However, we persist in acting as if pleasure is the same as happiness. Such a mistaken or false belief is called an illusion. An echo, mirage, or train tracks appearing to meet in the distance are examples of false perceptions. They are illusions.

The way they appear is not the way they actually exist. It is the same with pleasure and happiness. We think pleasure is the same as happiness. At first glance it looks that way and tastes that way, but it isn’t. Failure to see the truth of their profound differences binds us to an endless search for pleasure and keeps us from attaining the real thing. This is the core of the problem. This is why we neither know nor live an authentic happiness. We can’t, as long as we are chasing pleasure and think they are the same.

If we look closer we will clearly see the differences between pleasure and happiness. We will see that pleasure is dependent on outer people, objects, and experiences. Happiness comes solely from within. Pleasure is transient and fickle. Happiness is stable. Pleasure focuses on oneself. Happiness focuses on others. Pleasure always leads to suffering. Happiness always leads to more happiness.  And finally, pleasure is a momentary state and happiness a permanent trait.

Let us look at these differences one-at-a-time. By correctly understanding these differences we will progressively undermine the illusion that pleasure and happiness are the same and realize the truth, pleasure can never lead to happiness.

Pleasure is Not an Innate Quality of Outer Experiences

Early in life were taught that certain people, things, and experiences are pleasurable, and others are not. As a result, we are drawn towards what we perceive as pleasant and push away from what seems unpleasant. External activities become our source of pleasure. As a result, we mistakenly come to believe that pleasure is an innate quality of outer objects, people, or experiences. We seek them more and more expecting to gain further pleasure. But the following examples will show that although pleasure is reliant on outer stimuli they are not a steady or reliable source of pleasure. What is pleasant can easily turn unpleasant when circumstances and conditions change.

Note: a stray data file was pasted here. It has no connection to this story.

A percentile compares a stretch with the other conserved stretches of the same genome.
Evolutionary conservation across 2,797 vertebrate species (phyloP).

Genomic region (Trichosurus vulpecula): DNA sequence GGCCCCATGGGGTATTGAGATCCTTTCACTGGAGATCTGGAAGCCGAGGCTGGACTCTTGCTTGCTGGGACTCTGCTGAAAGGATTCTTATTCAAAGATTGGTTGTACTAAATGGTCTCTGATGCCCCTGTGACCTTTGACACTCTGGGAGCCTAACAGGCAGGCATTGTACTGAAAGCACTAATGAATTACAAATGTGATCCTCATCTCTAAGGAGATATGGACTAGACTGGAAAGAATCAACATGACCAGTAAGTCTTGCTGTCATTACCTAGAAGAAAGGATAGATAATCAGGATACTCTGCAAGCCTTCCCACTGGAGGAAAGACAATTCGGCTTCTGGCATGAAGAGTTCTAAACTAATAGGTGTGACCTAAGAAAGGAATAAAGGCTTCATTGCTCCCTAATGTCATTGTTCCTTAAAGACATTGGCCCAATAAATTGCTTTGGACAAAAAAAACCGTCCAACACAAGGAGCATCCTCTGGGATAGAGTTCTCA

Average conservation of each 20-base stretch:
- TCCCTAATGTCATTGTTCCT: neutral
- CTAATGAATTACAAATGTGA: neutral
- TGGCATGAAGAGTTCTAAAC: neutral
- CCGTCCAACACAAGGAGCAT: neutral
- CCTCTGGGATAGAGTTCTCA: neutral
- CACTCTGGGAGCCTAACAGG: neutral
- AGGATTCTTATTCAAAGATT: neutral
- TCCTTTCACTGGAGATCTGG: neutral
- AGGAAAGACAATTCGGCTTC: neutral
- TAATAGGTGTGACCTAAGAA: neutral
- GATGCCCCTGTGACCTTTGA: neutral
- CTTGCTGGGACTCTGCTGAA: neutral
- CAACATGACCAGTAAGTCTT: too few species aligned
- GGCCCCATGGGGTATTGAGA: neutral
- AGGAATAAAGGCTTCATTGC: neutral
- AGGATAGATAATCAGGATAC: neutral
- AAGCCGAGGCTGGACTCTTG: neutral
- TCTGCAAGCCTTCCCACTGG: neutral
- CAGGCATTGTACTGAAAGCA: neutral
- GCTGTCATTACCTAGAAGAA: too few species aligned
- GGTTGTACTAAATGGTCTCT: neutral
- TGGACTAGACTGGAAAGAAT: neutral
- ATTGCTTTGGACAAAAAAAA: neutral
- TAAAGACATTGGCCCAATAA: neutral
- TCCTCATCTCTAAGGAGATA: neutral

Consider the following. In the summer, when we sit in front of a fan we experience the fan to be pleasurable. In the winter, when sitting in front of the same fan we experience it as unpleasant. In the summer we think that pleasure is an innate quality of the fan. We say the fan is pleasurable. In the winter we feel chilled and unpleasant. We say the fan is unpleasant.

Let’s look at this more closely. Was pleasure or displeasure an innate quality of the fan? Or, was our experience of pleasure a composite experience based on the actions of the fan, the outside temperature, the relief of a preceding moment of distress, and a variety of other factors? Upon reflection we would agree that the fan does not contain the characteristic of pleasant or unpleasant. If it did it would have to be one or the other all of the time.

Let’s look at another example. We would all consider eating a fine meal as quite pleasurable. Again we would ascribe the pleasure to the quality of the food. Yet if we continue to eat the same food until we are overfilled we would no longer consider our meal to be pleasurable. We might even feel ill. If the quality of pleasure was in the food then it would be pleasurable all the time, and the more we ate the happier we would be. Common sense tells us this is incorrect. Even a fine meal is neither innately pleasant nor unpleasant.

Pleasure relies on external stimuli – on objects, people, and experiences. Yet the very things we rely on for pleasure do not actually contain pleasure as a steady, trustworthy, and reliable characteristic. What gives pleasure one day may give suffering the next.

Unlike pleasure, authentic happiness comes solely from within. It is not reliant on external objects, people, or experiences. Its source is a healthy mind and heart. That’s what it’s dependent on. As a result it is stable, unchanging, reliable, and trustworthy. In this way pleasure is very different from happiness.